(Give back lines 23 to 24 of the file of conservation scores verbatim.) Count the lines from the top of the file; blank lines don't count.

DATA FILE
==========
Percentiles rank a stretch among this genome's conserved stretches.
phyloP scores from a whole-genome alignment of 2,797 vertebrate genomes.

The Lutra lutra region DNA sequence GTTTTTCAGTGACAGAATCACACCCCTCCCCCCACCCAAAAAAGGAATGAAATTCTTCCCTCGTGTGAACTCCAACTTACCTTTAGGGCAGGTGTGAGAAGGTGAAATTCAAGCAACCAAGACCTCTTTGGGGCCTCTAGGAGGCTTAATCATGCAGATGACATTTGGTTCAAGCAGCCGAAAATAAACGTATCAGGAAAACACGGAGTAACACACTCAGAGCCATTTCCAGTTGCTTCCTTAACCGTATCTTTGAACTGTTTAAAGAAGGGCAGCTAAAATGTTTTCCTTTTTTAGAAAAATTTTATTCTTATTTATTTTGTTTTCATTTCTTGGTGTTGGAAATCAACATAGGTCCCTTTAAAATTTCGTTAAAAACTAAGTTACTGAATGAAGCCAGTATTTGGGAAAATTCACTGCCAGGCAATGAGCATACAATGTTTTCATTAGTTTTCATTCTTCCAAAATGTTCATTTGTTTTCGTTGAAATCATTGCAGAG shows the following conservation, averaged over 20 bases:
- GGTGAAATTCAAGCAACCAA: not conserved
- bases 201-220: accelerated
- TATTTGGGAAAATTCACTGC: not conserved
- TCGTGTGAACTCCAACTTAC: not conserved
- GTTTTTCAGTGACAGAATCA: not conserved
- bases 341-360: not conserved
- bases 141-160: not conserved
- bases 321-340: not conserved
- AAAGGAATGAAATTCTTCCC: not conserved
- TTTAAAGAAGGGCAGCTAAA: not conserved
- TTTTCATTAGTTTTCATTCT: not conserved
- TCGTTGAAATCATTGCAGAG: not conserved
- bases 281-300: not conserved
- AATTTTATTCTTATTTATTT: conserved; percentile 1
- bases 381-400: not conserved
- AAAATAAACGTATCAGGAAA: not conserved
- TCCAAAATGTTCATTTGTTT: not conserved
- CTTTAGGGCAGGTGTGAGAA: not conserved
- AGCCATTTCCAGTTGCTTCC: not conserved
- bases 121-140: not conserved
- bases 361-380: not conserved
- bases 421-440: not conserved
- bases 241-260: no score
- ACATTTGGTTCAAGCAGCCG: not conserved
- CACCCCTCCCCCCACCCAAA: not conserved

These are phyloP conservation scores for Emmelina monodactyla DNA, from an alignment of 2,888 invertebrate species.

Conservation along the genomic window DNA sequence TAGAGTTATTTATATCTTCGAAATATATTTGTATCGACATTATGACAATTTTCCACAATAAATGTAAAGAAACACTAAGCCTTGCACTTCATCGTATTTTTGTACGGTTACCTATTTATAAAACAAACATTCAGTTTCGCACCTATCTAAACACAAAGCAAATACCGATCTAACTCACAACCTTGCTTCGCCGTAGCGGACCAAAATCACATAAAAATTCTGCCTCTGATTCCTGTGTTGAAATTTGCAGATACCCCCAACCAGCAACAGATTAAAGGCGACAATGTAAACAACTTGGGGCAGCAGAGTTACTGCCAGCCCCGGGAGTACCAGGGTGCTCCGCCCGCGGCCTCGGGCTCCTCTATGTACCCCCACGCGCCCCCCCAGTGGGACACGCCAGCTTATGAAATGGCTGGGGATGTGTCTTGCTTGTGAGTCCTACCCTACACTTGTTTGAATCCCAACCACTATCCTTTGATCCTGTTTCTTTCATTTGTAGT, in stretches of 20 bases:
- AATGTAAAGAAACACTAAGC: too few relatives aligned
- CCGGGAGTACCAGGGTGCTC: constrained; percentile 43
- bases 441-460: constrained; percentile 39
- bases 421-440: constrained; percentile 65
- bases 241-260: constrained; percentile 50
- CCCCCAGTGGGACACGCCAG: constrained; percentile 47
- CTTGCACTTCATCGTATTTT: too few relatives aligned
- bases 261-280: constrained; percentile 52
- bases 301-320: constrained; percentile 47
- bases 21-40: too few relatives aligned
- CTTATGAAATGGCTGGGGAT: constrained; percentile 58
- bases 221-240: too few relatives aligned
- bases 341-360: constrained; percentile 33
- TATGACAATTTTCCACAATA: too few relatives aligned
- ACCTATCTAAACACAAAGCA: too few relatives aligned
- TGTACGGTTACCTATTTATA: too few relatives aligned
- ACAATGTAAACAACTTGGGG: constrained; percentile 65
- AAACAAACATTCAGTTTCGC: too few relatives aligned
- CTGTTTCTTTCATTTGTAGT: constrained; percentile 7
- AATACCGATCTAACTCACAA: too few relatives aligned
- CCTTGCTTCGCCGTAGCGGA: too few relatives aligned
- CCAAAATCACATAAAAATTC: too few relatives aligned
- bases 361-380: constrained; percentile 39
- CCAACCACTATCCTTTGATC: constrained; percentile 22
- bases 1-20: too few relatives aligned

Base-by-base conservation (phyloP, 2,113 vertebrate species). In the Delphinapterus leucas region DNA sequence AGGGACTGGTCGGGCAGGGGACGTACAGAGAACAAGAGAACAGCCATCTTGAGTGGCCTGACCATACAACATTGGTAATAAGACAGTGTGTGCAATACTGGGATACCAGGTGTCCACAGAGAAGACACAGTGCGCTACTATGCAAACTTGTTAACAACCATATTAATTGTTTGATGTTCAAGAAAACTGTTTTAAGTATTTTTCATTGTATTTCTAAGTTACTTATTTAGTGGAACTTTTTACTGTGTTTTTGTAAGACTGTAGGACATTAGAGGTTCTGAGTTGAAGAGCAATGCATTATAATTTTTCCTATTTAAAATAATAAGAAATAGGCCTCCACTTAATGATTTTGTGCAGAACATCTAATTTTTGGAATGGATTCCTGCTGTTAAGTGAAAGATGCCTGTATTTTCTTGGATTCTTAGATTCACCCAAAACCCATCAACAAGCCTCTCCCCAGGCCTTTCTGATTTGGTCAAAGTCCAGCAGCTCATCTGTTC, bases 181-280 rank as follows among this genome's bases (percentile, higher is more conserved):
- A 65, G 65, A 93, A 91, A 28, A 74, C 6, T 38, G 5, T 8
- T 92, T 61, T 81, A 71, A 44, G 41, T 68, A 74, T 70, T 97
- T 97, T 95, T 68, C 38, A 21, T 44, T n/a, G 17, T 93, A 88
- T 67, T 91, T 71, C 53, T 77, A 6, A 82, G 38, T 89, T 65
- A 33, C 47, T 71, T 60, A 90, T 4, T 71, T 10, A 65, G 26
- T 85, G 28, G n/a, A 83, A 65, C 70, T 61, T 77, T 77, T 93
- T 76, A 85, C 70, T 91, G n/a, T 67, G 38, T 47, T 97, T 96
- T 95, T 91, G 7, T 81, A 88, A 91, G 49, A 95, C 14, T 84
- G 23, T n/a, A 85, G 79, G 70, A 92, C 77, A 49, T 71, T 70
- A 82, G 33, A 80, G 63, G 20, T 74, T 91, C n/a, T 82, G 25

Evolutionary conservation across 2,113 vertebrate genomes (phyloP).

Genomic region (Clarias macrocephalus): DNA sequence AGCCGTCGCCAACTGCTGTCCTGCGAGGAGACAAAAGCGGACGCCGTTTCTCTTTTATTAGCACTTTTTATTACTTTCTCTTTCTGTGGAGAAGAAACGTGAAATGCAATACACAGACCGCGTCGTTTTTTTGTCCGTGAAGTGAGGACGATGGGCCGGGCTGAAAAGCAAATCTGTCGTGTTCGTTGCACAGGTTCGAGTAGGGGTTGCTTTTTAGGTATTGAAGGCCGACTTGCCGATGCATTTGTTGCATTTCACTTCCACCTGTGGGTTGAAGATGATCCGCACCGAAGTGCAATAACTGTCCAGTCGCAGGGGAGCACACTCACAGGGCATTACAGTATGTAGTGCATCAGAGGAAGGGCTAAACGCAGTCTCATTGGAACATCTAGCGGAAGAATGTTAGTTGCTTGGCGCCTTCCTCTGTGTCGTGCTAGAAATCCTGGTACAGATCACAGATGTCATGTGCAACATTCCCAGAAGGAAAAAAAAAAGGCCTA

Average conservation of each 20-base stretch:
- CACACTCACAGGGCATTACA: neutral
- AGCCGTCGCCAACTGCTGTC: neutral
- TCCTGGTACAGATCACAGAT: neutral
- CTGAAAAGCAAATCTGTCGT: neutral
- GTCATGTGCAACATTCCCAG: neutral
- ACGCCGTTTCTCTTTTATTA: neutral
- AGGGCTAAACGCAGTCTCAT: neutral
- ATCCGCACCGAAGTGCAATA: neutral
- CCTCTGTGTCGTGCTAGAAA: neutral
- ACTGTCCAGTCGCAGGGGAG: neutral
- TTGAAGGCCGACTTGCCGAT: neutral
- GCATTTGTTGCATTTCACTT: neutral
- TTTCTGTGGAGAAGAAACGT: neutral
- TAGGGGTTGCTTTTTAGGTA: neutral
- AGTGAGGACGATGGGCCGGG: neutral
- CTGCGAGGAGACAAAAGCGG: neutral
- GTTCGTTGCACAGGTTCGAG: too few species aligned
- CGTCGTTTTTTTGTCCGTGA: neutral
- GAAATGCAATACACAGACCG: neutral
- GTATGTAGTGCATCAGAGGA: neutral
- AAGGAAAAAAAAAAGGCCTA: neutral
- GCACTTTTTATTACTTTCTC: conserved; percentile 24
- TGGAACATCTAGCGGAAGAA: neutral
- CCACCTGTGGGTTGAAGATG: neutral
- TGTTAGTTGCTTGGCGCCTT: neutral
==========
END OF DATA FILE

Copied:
- bases 121-140: not conserved
- bases 361-380: not conserved